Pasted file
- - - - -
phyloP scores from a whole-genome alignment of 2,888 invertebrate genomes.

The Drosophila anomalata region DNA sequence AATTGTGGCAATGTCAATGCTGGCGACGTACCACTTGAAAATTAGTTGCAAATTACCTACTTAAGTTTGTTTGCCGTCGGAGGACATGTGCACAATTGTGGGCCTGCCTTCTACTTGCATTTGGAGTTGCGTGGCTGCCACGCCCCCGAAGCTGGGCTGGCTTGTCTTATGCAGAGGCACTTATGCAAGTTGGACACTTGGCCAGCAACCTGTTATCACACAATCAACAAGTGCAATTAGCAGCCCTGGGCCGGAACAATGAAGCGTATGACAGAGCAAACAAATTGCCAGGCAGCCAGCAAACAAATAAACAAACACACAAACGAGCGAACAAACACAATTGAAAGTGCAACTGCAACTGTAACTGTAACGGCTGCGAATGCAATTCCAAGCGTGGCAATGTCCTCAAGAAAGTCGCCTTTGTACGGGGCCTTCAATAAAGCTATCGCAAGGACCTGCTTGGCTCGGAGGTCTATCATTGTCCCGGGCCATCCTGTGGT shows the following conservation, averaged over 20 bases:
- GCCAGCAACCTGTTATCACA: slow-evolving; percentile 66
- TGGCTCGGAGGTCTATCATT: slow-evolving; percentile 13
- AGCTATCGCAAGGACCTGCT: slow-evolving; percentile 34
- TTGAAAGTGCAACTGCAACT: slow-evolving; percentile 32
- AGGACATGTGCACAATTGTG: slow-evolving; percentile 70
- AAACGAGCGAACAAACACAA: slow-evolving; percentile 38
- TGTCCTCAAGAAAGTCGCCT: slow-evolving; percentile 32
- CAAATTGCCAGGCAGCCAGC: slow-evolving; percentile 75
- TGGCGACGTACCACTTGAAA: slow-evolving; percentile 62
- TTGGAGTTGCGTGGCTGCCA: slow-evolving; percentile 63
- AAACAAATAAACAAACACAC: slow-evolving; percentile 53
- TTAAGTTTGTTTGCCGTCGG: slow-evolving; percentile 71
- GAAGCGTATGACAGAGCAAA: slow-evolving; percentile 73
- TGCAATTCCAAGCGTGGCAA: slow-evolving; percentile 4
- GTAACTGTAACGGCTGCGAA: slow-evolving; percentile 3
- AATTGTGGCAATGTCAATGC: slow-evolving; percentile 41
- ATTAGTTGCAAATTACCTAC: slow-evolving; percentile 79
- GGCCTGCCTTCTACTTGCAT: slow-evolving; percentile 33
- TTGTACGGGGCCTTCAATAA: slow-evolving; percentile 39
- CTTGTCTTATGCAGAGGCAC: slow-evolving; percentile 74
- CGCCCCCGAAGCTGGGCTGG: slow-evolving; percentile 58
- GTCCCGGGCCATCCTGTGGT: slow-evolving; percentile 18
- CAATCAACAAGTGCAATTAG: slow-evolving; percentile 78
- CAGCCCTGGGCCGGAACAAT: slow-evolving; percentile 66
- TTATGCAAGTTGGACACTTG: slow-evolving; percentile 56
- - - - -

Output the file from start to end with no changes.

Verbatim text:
phyloP scores from a whole-genome alignment of 2,888 invertebrate genomes.

The Drosophila anomalata region DNA sequence AATTGTGGCAATGTCAATGCTGGCGACGTACCACTTGAAAATTAGTTGCAAATTACCTACTTAAGTTTGTTTGCCGTCGGAGGACATGTGCACAATTGTGGGCCTGCCTTCTACTTGCATTTGGAGTTGCGTGGCTGCCACGCCCCCGAAGCTGGGCTGGCTTGTCTTATGCAGAGGCACTTATGCAAGTTGGACACTTGGCCAGCAACCTGTTATCACACAATCAACAAGTGCAATTAGCAGCCCTGGGCCGGAACAATGAAGCGTATGACAGAGCAAACAAATTGCCAGGCAGCCAGCAAACAAATAAACAAACACACAAACGAGCGAACAAACACAATTGAAAGTGCAACTGCAACTGTAACTGTAACGGCTGCGAATGCAATTCCAAGCGTGGCAATGTCCTCAAGAAAGTCGCCTTTGTACGGGGCCTTCAATAAAGCTATCGCAAGGACCTGCTTGGCTCGGAGGTCTATCATTGTCCCGGGCCATCCTGTGGT shows the following conservation, averaged over 20 bases:
- GCCAGCAACCTGTTATCACA: slow-evolving; percentile 66
- TGGCTCGGAGGTCTATCATT: slow-evolving; percentile 13
- AGCTATCGCAAGGACCTGCT: slow-evolving; percentile 34
- TTGAAAGTGCAACTGCAACT: slow-evolving; percentile 32
- AGGACATGTGCACAATTGTG: slow-evolving; percentile 70
- AAACGAGCGAACAAACACAA: slow-evolving; percentile 38
- TGTCCTCAAGAAAGTCGCCT: slow-evolving; percentile 32
- CAAATTGCCAGGCAGCCAGC: slow-evolving; percentile 75
- TGGCGACGTACCACTTGAAA: slow-evolving; percentile 62
- TTGGAGTTGCGTGGCTGCCA: slow-evolving; percentile 63
- AAACAAATAAACAAACACAC: slow-evolving; percentile 53
- TTAAGTTTGTTTGCCGTCGG: slow-evolving; percentile 71
- GAAGCGTATGACAGAGCAAA: slow-evolving; percentile 73
- TGCAATTCCAAGCGTGGCAA: slow-evolving; percentile 4
- GTAACTGTAACGGCTGCGAA: slow-evolving; percentile 3
- AATTGTGGCAATGTCAATGC: slow-evolving; percentile 41
- ATTAGTTGCAAATTACCTAC: slow-evolving; percentile 79
- GGCCTGCCTTCTACTTGCAT: slow-evolving; percentile 33
- TTGTACGGGGCCTTCAATAA: slow-evolving; percentile 39
- CTTGTCTTATGCAGAGGCAC: slow-evolving; percentile 74
- CGCCCCCGAAGCTGGGCTGG: slow-evolving; percentile 58
- GTCCCGGGCCATCCTGTGGT: slow-evolving; percentile 18
- CAATCAACAAGTGCAATTAG: slow-evolving; percentile 78
- CAGCCCTGGGCCGGAACAAT: slow-evolving; percentile 66
- TTATGCAAGTTGGACACTTG: slow-evolving; percentile 56